Sunday, January 1, 2012

How I Learned To Stop Worrying & Love Timeline

Elementary school-age social media can sure be mean. Over the last couple of weeks I've had trouble posting Episconixonian items to my Facebook page. This evening I learned I wasn't alone. Lots of Google Blog users were complaining.

Someone posting on Google's user forum sent me here. Shoot, all I've got to do, advises Facebook, is turn my blog into a graphic object, which involves issues such as these:
The Open Graph protocol defines four required properties:
og:title - The title of your object as it should appear within the graph, e.g., "The Rock".
og:type - The type of your object, e.g., "movie". See the complete list of supported types.
og:image - An image URL which should represent your object within the graph. The image must be at least 50px by 50px and have a maximum aspect ratio of 3:1. We support PNG, JPEG and GIF formats. You may include multiple og:image tags to associate multiple images with your page.
og:url - The canonical URL of your object that will be used as its permanent ID in the graph, e.g.,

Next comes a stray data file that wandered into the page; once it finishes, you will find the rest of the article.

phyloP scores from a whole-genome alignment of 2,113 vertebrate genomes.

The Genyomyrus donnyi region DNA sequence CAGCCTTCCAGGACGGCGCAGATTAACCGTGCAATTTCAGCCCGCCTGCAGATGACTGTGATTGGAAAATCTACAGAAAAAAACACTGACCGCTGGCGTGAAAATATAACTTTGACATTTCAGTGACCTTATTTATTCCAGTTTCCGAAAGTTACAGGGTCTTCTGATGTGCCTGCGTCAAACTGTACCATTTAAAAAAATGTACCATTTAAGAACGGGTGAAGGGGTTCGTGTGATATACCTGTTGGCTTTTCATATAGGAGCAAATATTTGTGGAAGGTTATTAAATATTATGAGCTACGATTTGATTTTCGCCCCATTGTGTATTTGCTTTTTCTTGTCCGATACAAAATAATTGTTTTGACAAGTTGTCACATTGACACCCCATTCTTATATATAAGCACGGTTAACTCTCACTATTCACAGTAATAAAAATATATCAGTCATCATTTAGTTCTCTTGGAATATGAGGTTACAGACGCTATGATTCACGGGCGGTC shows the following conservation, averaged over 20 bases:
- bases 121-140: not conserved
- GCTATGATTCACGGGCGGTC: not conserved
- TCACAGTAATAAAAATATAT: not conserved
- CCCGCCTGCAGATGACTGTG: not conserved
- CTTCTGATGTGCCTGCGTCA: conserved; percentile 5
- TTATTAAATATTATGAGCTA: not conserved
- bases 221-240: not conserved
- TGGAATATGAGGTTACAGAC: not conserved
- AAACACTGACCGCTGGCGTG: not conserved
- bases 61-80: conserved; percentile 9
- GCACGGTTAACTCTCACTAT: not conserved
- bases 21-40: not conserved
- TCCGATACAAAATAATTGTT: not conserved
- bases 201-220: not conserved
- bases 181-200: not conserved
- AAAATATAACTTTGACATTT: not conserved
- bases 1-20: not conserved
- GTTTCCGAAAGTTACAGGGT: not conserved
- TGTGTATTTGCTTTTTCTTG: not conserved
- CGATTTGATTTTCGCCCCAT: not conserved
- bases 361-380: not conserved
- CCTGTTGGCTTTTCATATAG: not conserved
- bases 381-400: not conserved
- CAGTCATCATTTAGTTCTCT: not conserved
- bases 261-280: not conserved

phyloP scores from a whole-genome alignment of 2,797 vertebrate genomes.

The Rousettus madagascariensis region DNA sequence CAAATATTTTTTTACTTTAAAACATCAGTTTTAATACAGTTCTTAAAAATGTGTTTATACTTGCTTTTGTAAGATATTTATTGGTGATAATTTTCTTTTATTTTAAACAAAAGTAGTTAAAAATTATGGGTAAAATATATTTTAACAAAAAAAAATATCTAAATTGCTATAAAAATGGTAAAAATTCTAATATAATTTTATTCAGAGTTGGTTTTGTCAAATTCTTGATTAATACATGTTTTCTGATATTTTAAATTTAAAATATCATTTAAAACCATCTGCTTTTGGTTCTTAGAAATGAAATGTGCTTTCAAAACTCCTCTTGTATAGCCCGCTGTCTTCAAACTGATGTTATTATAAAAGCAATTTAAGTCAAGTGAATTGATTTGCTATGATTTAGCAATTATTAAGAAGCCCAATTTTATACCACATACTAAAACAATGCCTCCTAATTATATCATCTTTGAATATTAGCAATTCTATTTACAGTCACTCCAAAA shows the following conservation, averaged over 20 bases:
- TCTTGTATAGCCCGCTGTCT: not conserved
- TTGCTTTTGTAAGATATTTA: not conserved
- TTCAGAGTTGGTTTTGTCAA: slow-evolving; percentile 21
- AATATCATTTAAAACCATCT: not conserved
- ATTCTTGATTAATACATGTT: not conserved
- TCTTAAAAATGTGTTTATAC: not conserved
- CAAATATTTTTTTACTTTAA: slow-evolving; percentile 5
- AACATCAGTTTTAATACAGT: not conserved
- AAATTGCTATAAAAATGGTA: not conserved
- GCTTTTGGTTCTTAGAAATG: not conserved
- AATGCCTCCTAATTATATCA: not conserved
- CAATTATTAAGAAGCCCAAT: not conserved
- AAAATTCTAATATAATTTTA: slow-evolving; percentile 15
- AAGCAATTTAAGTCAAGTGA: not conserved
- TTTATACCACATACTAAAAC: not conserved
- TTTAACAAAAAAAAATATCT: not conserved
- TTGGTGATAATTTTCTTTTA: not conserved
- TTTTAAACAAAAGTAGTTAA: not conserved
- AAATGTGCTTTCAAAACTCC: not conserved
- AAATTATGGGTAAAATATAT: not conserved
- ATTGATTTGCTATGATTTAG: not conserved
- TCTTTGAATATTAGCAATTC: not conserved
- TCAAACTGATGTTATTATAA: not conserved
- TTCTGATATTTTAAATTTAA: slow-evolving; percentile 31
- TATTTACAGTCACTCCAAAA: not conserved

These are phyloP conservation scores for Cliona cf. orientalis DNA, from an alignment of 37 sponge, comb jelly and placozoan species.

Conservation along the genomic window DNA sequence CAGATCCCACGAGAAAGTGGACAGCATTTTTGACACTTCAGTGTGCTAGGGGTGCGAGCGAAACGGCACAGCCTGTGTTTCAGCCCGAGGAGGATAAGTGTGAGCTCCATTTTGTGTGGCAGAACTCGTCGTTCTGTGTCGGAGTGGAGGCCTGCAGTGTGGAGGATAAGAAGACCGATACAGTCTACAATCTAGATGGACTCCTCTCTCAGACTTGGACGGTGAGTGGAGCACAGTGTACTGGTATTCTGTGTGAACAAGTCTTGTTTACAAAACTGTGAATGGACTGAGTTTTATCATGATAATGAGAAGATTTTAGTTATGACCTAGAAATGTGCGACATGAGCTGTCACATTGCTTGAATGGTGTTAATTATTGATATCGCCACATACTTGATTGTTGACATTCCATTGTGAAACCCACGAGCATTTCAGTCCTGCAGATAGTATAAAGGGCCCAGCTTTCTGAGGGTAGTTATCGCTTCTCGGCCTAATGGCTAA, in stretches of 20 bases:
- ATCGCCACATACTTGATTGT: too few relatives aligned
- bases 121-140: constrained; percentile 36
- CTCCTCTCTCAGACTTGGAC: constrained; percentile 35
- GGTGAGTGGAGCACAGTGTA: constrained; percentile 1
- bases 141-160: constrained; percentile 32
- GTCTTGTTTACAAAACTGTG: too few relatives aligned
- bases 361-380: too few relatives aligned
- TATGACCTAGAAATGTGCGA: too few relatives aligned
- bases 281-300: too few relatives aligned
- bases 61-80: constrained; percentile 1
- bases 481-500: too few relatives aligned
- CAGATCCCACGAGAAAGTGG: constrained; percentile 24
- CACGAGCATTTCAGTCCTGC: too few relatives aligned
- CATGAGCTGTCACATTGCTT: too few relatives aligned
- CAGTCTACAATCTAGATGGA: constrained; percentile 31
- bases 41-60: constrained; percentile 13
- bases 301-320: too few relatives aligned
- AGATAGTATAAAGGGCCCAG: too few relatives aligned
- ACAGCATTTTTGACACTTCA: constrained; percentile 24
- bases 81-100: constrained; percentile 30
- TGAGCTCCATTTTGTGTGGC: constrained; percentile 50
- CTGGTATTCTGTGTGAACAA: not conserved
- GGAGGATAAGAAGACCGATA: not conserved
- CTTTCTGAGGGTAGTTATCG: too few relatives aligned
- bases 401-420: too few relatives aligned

Aren't the folks at Facebook great the way they make everything so clear? While I wasn't irrevocably opposed to figuring some of that out at some point, I kept nosing around. This citizen of the blogosphere is diligently working the issue, though so far without a breakthrough.

Finally I posted a cri de coeur on Facebook to see if anyone else was struggling. My seminary bud the Rev. Gwynn Freund, vicar of a church in San Diego, helped out. So did my brother the Very Rev. Canon Robert Cornner, who told me he'd been able to post from his Google Blog to his new Timeline page.

I'd been resisting Timeline. I like the simplicity of the old Facebook. But I made the switch, and sure enough, as the presence of this post on Facebook attests, I'm again able to post blog links to the status box without being absolutely certain about the canonical URL of the object that will be used as my permanent ID in the graph.

Did Facebook purposely make it harder to use its service to impel customers to use Timeline? One does wonder. But when the curia rules, what can we do but obey? Besides, as I usually remind those who complain about Facebook, it's still, uh, like, free. Bloggers can't be choosers.

Now: Who's going to be the first to get a sermon out of "canonical URL"?

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